FERRARI have opened the door to Lewis Hamilton joining them in 2021.

Hamilton’s £40m-a-year contract expires at the end of next season, but Mercedes want to negotiate a new deal with their six-time world champion, who is 35 in January.

The Briton has indicated he will see out his career with Formula One’s record-breaking team, but he has also spoken about the lure of driving for Ferrari.

Sebastian Vettel’s contract with the Scuderia is up at the end of next year and it is likely the four-time world champion, who crashed with team-mate Charles Leclerc in Brazil two weeks ago, would be the fallguy.

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Asked if he was interested in signing Hamilton, a surprisingly candid Mattia Binotto, team principal at Ferrari, said: “Lewis is certainly an outstanding driver, a fantastic driver, and knowing that he is available in 2021 can only make us happy.

“We are happy with our drivers, but at one stage next season we will start discussing and understanding what to do.”

Hamilton has hinted his next move could be determined by the whereabouts of Toto Wolff, the Mercedes boss who has overseen five of his six world championships. The long-term future of the sport’s chairman, Chase Carey, remains uncertain, and Wolff, 47, has been linked with taking on the American’s role.

“For Lewis to say that is nice, but I would also like to know where he goes or if he stays,” said Wolff, back in the paddock for the final race of the season in Abu Dhabi.

“Lewis and I have grown close over the last seven years. We ended up at Mercedes at the same time and we have built up a lot of trust.”

So, has Wolff reassured Hamilton on his own future? “We are having those discussions,” he replied. “Can I shed more light? No. For me it was important to finish the season in Abu Dhabi. There are many things to be decided on and we will see over the winter.”

Ferrari have possessed the strongest package since the summer break, but following a combination of driver errors and pit-wall mismanagement they have blown several opportunities to win more times than the two recorded by Leclerc, in Belgium and Italy, and Vettel’s triumph in Singapore.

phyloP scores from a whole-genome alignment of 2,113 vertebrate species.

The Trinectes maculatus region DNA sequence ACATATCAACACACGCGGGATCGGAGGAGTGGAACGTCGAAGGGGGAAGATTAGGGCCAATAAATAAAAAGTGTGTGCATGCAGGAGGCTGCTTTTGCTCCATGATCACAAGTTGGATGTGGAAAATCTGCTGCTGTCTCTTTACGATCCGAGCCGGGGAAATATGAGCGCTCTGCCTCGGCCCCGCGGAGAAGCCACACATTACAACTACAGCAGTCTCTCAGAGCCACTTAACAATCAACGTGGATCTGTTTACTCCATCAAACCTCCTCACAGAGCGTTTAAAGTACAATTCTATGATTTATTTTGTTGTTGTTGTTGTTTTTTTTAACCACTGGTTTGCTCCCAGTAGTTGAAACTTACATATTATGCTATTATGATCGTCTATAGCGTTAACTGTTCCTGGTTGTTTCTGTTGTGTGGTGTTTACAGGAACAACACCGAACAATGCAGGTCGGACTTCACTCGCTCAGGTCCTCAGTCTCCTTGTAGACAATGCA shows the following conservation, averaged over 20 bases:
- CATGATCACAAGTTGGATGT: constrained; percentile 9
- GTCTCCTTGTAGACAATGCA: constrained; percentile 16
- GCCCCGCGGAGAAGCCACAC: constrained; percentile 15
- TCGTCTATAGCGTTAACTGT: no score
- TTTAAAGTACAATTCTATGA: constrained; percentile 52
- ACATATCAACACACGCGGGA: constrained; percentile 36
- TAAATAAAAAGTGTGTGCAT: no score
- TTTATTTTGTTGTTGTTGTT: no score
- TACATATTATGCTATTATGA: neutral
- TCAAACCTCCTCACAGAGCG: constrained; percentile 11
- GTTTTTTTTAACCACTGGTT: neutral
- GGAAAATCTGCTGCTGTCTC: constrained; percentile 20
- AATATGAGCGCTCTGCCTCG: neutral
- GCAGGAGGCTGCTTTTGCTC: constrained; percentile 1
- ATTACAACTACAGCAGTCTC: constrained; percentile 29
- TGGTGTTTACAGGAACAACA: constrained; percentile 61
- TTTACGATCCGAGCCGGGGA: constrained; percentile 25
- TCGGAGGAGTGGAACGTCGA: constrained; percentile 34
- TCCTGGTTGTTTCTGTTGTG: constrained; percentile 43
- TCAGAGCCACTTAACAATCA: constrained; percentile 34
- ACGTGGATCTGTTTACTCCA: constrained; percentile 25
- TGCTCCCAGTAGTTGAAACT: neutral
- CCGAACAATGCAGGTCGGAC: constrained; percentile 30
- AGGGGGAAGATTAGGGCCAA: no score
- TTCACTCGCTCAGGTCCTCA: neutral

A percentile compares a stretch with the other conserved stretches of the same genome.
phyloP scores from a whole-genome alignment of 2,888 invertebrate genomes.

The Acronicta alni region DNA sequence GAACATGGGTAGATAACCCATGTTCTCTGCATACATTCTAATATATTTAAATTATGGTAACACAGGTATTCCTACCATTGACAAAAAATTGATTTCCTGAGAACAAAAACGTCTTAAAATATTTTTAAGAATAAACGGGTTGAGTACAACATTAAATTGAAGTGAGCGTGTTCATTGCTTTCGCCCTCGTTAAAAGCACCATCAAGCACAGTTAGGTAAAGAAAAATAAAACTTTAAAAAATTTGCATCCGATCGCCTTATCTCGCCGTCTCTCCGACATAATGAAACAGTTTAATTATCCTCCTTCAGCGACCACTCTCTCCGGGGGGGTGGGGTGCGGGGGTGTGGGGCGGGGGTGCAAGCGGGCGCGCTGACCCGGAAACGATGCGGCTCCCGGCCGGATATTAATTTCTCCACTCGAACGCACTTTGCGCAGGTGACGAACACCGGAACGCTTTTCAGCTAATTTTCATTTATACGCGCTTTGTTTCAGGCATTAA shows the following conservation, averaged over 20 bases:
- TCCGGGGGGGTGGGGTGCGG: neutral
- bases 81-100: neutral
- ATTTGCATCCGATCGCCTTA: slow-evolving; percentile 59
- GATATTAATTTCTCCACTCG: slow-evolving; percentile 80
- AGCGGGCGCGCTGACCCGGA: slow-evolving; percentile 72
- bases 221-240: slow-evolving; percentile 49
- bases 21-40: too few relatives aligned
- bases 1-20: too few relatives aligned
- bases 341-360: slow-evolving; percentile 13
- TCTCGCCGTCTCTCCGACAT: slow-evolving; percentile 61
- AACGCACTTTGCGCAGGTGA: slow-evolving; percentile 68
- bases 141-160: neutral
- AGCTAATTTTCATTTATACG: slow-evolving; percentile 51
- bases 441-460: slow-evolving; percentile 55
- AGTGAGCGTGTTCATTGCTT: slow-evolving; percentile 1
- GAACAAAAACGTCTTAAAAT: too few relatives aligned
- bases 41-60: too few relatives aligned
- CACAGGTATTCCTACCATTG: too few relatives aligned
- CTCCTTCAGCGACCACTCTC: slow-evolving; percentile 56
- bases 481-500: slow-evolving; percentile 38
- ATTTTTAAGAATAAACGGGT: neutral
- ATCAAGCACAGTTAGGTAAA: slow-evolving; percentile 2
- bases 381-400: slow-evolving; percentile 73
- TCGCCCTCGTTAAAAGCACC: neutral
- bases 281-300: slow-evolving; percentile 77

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The fight for supremacy between the team’s two drivers has also led to a fractious atmosphere which came to a head in Interlagos. Both Vettel, 32, and Leclerc, 10 years the German’s junior, were ordered to explain their coming together, but both drivers escaped the embarrassing incident without sanctions.

Binotto added: “Was one driver more to blame than the other? It’s not important. They are two drivers fighting, and they can both make mistakes. It has been unfortunate what happened but it will not happen again.”

On the track, meanwhile, Valtteri Bottas crashed with Romain Grosjean in practice.

Bottas set the fastest time of the day’s concluding running before colliding with the Haas driver at Turn 11 of the Yas Marina Circuit. Bottas dived underneath Grosjean in the braking zone for the right-handed corner before the two made contact with both suffering damage to their cars.

“What the f*** was that?” said Grosjean over the radio.

Bottas pointed the finger of blame at the accident-prone Frenchman.

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“He drove into me and didn’t leave any space,” said the Finn.

Bottas later accepted fault for the collision and was reprimanded by the stewards.

Up until the flashpoint, Bottas had enjoyed an encouraging day after setting the fastest times in both sessions. However, the Mercedes driver will start tomorrow’s race from the back of the field following an engine change after retiring from the race in Brazil with an oil leak.